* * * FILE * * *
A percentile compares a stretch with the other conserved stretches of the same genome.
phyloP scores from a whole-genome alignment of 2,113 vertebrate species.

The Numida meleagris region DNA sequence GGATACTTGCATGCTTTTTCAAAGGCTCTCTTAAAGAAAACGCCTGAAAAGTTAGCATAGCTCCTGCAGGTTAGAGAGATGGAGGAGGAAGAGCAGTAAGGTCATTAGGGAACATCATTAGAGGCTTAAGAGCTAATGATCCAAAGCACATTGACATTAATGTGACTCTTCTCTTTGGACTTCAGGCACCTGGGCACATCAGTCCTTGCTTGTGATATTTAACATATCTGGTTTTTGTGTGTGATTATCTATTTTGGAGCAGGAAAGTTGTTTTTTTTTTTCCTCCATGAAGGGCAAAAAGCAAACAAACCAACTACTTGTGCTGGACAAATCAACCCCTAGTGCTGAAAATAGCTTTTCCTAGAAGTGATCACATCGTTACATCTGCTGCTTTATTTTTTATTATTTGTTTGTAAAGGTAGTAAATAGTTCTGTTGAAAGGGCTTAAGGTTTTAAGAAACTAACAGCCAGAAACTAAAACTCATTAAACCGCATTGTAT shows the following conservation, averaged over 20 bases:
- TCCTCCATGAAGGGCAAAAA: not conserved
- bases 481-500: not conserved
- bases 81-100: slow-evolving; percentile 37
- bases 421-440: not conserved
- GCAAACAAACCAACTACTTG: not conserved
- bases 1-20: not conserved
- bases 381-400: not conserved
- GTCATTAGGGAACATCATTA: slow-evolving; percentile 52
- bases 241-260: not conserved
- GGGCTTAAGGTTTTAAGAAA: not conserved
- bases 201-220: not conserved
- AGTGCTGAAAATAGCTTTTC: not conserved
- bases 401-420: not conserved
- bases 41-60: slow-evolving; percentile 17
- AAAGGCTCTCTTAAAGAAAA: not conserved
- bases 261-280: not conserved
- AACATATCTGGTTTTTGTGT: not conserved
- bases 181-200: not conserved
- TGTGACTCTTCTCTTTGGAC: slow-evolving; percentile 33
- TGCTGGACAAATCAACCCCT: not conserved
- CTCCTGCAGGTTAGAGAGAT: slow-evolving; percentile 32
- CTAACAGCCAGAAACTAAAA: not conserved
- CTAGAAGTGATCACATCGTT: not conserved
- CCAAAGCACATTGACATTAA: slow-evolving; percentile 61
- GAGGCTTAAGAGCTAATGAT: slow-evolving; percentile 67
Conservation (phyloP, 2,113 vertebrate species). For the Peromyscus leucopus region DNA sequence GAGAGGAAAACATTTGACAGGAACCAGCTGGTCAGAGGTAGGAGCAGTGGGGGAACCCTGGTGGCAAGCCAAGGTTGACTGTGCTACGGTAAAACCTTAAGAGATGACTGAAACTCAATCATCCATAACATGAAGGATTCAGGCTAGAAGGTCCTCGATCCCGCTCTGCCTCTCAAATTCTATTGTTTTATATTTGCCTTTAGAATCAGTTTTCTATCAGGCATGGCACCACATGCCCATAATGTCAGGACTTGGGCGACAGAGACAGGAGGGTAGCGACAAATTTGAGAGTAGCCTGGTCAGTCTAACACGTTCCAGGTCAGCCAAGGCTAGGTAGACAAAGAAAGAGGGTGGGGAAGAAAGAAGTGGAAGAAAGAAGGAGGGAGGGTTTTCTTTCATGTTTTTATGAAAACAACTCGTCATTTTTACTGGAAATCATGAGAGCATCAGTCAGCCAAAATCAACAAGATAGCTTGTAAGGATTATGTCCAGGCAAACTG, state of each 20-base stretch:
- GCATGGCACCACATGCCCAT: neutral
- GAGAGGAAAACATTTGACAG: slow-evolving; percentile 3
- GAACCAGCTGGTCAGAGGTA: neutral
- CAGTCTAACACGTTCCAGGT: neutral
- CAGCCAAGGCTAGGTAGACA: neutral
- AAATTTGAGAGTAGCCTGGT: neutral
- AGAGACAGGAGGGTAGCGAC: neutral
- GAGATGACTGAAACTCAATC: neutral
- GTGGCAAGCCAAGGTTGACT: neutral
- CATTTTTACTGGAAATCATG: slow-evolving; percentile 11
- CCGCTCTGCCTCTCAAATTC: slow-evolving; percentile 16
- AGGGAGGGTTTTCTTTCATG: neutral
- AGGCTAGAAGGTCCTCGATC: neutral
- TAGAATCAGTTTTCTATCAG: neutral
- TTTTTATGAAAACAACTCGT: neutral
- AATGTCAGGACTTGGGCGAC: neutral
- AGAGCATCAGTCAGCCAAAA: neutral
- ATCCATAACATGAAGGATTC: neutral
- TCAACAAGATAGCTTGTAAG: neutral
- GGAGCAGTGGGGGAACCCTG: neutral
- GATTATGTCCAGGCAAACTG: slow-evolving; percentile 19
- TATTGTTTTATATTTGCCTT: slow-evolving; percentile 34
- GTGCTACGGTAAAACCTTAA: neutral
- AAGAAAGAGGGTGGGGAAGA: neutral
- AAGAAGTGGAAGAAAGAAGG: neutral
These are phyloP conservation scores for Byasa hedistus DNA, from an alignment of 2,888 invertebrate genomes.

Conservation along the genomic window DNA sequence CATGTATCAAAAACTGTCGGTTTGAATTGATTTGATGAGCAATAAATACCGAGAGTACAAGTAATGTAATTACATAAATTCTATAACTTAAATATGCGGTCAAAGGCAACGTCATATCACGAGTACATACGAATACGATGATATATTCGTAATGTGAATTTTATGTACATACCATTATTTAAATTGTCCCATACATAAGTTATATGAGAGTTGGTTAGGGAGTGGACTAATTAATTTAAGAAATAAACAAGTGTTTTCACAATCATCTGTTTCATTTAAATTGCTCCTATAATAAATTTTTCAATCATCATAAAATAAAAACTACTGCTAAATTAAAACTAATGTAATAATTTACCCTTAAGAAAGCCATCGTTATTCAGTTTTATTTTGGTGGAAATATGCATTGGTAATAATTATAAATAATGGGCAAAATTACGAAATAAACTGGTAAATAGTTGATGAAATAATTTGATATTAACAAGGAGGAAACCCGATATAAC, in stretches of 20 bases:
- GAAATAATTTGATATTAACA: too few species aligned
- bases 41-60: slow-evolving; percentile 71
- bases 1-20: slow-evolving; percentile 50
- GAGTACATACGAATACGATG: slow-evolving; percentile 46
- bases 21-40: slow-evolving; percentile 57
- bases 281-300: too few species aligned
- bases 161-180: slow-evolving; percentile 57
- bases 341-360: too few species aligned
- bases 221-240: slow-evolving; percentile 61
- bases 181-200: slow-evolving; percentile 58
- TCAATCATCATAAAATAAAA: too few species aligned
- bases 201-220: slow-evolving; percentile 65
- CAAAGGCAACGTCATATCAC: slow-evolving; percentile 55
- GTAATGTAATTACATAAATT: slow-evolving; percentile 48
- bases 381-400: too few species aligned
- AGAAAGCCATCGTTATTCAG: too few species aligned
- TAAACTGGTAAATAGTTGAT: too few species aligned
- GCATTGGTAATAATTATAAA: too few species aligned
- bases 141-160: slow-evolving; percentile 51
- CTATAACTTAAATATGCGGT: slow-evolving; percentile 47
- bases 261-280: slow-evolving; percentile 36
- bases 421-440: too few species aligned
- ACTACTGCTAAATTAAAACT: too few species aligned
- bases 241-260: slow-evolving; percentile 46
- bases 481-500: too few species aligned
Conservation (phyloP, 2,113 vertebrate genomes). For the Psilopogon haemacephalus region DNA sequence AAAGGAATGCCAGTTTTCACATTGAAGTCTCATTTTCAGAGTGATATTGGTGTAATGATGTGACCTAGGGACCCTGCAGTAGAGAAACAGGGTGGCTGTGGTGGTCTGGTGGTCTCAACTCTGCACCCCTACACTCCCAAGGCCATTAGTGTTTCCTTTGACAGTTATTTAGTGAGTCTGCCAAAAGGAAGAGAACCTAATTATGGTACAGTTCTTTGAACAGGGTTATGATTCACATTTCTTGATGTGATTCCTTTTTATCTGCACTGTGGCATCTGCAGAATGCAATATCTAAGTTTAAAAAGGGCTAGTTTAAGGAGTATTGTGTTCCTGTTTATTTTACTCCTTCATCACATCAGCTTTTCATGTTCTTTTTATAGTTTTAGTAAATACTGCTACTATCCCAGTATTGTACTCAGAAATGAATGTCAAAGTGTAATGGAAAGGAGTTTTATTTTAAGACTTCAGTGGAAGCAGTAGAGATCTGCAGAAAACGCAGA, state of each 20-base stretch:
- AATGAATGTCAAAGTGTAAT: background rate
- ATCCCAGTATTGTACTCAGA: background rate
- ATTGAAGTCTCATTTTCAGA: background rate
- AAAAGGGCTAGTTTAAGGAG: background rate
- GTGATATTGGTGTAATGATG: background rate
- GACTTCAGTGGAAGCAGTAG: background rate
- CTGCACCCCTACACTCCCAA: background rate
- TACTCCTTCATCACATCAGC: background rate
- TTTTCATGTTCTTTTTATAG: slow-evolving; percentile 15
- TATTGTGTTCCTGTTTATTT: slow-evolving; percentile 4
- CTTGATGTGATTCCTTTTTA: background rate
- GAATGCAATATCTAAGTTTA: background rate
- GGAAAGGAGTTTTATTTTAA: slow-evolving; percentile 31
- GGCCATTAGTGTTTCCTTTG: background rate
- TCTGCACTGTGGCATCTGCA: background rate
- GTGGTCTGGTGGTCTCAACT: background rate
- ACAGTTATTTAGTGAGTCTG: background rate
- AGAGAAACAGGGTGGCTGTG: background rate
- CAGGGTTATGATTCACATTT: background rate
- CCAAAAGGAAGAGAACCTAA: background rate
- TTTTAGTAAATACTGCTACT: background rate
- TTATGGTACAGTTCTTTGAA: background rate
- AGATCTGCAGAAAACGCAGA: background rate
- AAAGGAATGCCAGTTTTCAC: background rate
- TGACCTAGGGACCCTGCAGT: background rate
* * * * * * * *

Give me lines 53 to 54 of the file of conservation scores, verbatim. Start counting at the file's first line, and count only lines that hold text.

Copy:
- AAGAAAGAGGGTGGGGAAGA: neutral
- AAGAAGTGGAAGAAAGAAGG: neutral